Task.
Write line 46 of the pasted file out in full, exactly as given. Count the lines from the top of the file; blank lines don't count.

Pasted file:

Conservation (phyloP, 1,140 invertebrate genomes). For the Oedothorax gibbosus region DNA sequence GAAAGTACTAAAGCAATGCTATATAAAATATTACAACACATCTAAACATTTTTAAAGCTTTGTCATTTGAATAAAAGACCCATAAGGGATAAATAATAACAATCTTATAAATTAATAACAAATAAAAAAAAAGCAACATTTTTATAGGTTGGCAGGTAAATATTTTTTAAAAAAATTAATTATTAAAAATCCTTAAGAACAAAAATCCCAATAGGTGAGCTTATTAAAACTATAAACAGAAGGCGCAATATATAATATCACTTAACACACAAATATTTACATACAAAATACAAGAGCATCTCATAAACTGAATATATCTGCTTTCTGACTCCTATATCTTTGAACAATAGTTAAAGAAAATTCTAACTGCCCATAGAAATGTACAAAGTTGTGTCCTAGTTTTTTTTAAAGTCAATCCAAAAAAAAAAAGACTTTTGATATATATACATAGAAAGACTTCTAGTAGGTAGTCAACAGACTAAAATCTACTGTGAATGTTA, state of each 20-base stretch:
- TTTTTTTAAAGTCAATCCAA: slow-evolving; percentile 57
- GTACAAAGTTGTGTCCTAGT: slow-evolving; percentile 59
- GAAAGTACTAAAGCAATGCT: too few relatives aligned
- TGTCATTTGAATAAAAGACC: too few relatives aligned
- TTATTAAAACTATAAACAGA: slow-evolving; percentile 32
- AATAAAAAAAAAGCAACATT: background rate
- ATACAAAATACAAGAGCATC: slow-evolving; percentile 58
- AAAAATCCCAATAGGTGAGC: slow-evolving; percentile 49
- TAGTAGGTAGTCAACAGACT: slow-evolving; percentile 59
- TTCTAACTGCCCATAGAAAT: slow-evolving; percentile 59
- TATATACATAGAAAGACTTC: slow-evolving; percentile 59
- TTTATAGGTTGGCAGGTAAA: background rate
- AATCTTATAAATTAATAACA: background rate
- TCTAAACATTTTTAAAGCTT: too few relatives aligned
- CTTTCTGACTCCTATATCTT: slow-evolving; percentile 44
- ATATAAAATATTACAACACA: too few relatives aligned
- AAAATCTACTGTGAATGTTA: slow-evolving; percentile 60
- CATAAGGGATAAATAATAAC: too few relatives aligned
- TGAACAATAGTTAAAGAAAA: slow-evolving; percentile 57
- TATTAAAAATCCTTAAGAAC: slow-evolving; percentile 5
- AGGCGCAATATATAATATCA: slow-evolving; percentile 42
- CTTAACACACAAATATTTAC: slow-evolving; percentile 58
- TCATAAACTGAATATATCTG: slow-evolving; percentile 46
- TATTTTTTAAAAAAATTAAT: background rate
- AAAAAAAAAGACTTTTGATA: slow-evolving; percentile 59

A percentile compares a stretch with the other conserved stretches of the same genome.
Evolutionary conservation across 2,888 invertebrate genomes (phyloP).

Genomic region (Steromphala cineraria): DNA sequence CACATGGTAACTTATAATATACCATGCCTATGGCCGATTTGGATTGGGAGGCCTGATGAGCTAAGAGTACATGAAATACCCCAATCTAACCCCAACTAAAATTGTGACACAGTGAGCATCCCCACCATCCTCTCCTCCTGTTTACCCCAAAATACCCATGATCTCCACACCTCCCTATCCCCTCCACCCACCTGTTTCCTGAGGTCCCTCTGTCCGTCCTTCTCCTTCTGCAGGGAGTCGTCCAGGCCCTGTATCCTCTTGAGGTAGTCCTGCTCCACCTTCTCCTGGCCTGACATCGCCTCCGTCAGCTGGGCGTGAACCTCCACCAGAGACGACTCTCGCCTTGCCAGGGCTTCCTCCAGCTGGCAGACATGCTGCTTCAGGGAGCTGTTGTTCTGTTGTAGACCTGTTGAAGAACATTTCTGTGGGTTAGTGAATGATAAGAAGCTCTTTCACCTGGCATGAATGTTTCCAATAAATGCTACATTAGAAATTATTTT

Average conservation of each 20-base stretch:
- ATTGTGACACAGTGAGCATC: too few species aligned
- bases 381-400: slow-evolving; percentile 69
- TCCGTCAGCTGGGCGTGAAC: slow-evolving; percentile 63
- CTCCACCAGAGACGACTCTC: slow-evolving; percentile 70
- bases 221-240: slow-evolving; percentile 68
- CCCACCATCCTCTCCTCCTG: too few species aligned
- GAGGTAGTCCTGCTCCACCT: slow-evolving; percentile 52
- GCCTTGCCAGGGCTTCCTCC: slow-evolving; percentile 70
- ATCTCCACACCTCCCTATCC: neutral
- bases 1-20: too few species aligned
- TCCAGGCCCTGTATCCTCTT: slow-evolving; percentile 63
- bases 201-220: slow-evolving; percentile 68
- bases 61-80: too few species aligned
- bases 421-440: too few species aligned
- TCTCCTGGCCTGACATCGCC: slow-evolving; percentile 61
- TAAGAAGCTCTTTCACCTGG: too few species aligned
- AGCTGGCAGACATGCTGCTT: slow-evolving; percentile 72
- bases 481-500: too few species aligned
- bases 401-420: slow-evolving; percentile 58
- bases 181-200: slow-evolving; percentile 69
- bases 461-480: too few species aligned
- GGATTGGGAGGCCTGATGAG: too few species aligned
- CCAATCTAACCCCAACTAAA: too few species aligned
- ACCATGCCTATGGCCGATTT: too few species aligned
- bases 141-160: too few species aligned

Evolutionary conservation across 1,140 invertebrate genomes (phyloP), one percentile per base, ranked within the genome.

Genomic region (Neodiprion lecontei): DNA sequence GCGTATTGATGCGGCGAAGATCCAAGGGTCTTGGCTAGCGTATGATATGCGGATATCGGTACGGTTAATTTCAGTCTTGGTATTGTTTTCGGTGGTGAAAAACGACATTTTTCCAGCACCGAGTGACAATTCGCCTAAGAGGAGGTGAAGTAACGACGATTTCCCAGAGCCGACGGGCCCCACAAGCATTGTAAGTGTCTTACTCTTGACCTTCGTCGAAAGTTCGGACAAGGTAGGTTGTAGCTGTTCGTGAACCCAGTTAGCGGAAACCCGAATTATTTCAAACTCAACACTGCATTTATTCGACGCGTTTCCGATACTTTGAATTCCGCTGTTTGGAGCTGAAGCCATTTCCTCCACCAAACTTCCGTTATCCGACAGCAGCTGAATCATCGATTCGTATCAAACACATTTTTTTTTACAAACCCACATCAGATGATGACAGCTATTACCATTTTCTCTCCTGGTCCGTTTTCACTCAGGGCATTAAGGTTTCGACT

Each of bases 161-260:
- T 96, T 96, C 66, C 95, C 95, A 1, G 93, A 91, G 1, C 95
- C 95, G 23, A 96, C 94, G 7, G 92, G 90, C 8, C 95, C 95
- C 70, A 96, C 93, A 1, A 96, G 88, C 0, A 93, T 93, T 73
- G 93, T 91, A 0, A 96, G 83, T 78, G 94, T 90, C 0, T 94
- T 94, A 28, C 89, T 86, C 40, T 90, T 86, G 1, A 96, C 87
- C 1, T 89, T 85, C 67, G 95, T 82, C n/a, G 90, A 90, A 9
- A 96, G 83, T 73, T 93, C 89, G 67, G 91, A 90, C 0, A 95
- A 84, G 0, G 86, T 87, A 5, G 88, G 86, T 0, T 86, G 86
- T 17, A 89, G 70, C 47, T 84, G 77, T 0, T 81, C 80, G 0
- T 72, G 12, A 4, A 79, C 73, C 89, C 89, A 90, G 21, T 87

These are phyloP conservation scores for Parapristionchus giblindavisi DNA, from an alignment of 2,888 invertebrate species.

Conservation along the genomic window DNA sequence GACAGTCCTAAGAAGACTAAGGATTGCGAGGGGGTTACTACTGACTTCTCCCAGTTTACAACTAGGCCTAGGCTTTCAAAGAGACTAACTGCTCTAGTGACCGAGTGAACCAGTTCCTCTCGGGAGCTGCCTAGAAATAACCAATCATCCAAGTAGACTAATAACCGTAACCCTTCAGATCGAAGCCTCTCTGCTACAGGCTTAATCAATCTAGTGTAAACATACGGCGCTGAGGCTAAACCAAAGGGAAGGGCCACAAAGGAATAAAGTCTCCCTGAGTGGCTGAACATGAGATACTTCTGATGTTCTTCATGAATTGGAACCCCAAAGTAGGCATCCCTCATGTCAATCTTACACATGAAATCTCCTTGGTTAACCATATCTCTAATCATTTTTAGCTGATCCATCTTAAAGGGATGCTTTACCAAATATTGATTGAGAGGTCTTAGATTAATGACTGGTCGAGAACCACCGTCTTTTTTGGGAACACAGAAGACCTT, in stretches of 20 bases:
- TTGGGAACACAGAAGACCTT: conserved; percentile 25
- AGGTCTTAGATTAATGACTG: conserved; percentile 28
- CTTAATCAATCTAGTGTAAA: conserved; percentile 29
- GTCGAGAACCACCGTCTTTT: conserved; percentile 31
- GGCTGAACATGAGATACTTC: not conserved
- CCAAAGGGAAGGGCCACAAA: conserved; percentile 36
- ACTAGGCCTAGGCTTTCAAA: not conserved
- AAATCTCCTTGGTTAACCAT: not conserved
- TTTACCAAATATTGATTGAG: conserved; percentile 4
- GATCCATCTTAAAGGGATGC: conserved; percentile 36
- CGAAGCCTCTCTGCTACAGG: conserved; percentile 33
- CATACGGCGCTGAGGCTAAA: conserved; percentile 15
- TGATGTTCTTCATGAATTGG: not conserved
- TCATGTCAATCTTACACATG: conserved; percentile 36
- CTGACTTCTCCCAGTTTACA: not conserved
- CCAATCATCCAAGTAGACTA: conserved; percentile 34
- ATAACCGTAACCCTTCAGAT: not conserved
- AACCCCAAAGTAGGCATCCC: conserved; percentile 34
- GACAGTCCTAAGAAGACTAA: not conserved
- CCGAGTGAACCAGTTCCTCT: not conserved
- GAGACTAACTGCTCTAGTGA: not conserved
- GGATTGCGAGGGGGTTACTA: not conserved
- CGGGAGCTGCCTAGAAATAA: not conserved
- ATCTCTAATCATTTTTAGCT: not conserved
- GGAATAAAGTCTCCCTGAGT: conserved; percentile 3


- TAAGAAGCTCTTTCACCTGG: too few species aligned